Keeping It Real

Marathi filmmaker Nagraj Manjule challenges the divisions of a caste-based society in his debut film.

Written by Debesh Banerjee | Published: October 18, 2013 1:02:50 am

In his debut feature film,Fandry,Marathi filmmaker Nagraj Manjule deals with the travails of a young tribal boy who falls in love with an upper caste girl. The Marathi film (with English subtitles) is the only entry at the International Competition section of the ongoing Mumbai Film festival. In 2011,Manjule won the National Award for Best Non-Feature debut film for his Marathi film Pistulya,which was about a boy who is forced to join a clan of thieves in order to receive a proper education and better opportunities. In this interview,he talks about his

cinema choices and influences.

What was the genesis of the story of Fandry?

The inspiration of Fandry runs parallel to my life. Since childhood,there was a deep-seated inferiority complex in my mind — be it about how I looked,my colour or caste. Having said that,I had equally strong dreams. These dreams were constantly at loggerheads with my inferiority complexes. Though some of these complexes were natural,some were a product of the Indian caste system. I have been watching the commercial Hindi films since childhood and though I enjoyed them,I could never relate to them. The heroes of these films and the protagonist in my heart had nothing in common. I could never see my life,my people and my stories through Hindi films. So I made a promise to myself that whenever I make a film,it will be about the life that I lived.

Fandry is not only my story but a tale of everybody from my caste. I wrote it in 40-45 days without putting the pen down. I have tried to tell an honest story and there is a hope of a positive outcome through it. What message you derive out of it depends on the point of view with which you see it.

Tell us the stories that inspire you as a filmmaker.

No artist can ever think of his existence independently of society. I observed simple stories and heroes (anti-heroes) around me. From the Mahabharata and Ramayana,some stories have always been neglected and ignored. I want to tell such stories of an alternate lifestyle,of something hitherto unseen. My life is my only inspiration.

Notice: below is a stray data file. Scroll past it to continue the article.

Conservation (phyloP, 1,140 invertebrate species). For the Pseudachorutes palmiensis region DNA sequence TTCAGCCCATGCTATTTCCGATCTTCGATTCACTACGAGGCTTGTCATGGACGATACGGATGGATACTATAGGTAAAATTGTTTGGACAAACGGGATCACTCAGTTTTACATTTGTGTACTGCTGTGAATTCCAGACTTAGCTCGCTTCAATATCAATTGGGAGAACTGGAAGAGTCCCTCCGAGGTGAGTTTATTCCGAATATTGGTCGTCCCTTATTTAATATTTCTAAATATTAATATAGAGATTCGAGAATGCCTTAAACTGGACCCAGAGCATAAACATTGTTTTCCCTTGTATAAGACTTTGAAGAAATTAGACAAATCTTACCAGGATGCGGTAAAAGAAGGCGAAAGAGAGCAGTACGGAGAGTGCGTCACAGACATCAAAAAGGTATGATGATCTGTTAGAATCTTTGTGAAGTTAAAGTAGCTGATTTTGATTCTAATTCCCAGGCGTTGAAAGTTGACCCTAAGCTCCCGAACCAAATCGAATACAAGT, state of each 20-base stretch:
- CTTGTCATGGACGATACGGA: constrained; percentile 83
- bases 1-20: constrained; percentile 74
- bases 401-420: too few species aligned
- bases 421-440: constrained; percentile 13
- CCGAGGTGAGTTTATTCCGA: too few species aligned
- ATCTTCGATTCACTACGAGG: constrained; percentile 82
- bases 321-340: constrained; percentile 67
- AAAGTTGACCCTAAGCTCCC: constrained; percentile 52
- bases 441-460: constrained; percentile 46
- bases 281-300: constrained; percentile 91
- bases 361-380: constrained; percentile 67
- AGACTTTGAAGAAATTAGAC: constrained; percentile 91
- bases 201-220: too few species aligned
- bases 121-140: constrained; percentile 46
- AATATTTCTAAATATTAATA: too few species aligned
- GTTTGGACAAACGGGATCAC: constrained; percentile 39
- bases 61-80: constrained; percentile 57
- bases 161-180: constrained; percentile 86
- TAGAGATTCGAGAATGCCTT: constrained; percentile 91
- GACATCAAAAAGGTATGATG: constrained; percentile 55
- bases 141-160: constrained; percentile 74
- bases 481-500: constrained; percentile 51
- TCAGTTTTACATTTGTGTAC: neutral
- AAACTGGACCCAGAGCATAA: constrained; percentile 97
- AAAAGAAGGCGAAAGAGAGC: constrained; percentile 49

You come from a tribal community in Maharashtra. What drew you towards filmmaking and were your parents supportive?

I never thought I would be a filmmaker. But I was a big film buff. I used to bunk classes and go to video parlours to watch films. The video centre was my FTII (Film and Television Institute of India,Pune). My parents were illiterate but they always felt I should settle down. I did numerous jobs. I even enrolled in the Police force and left within 13 days. But whatever I did,my brothers and friends always supported me,even though they had their doubts about me.

For a filmmaker you have varied interests. How does that influence your vision and thought process?

To express is a very important need for me. I have been writing poetry since I was 16-17-years-old. If I’m not able to express,I feel suffocated. So I keep conveying through either poetry or cinema. Literature has been a great force in shaping up my thoughts.

But poetry and film are different mediums. Film has its own independent language. 

What are your future projects?

Right now I am working on a film called Sairaat. This is also set against a rural backdrop. I will start shooting for this around January-February. This film will have newcomers as well as established actors.

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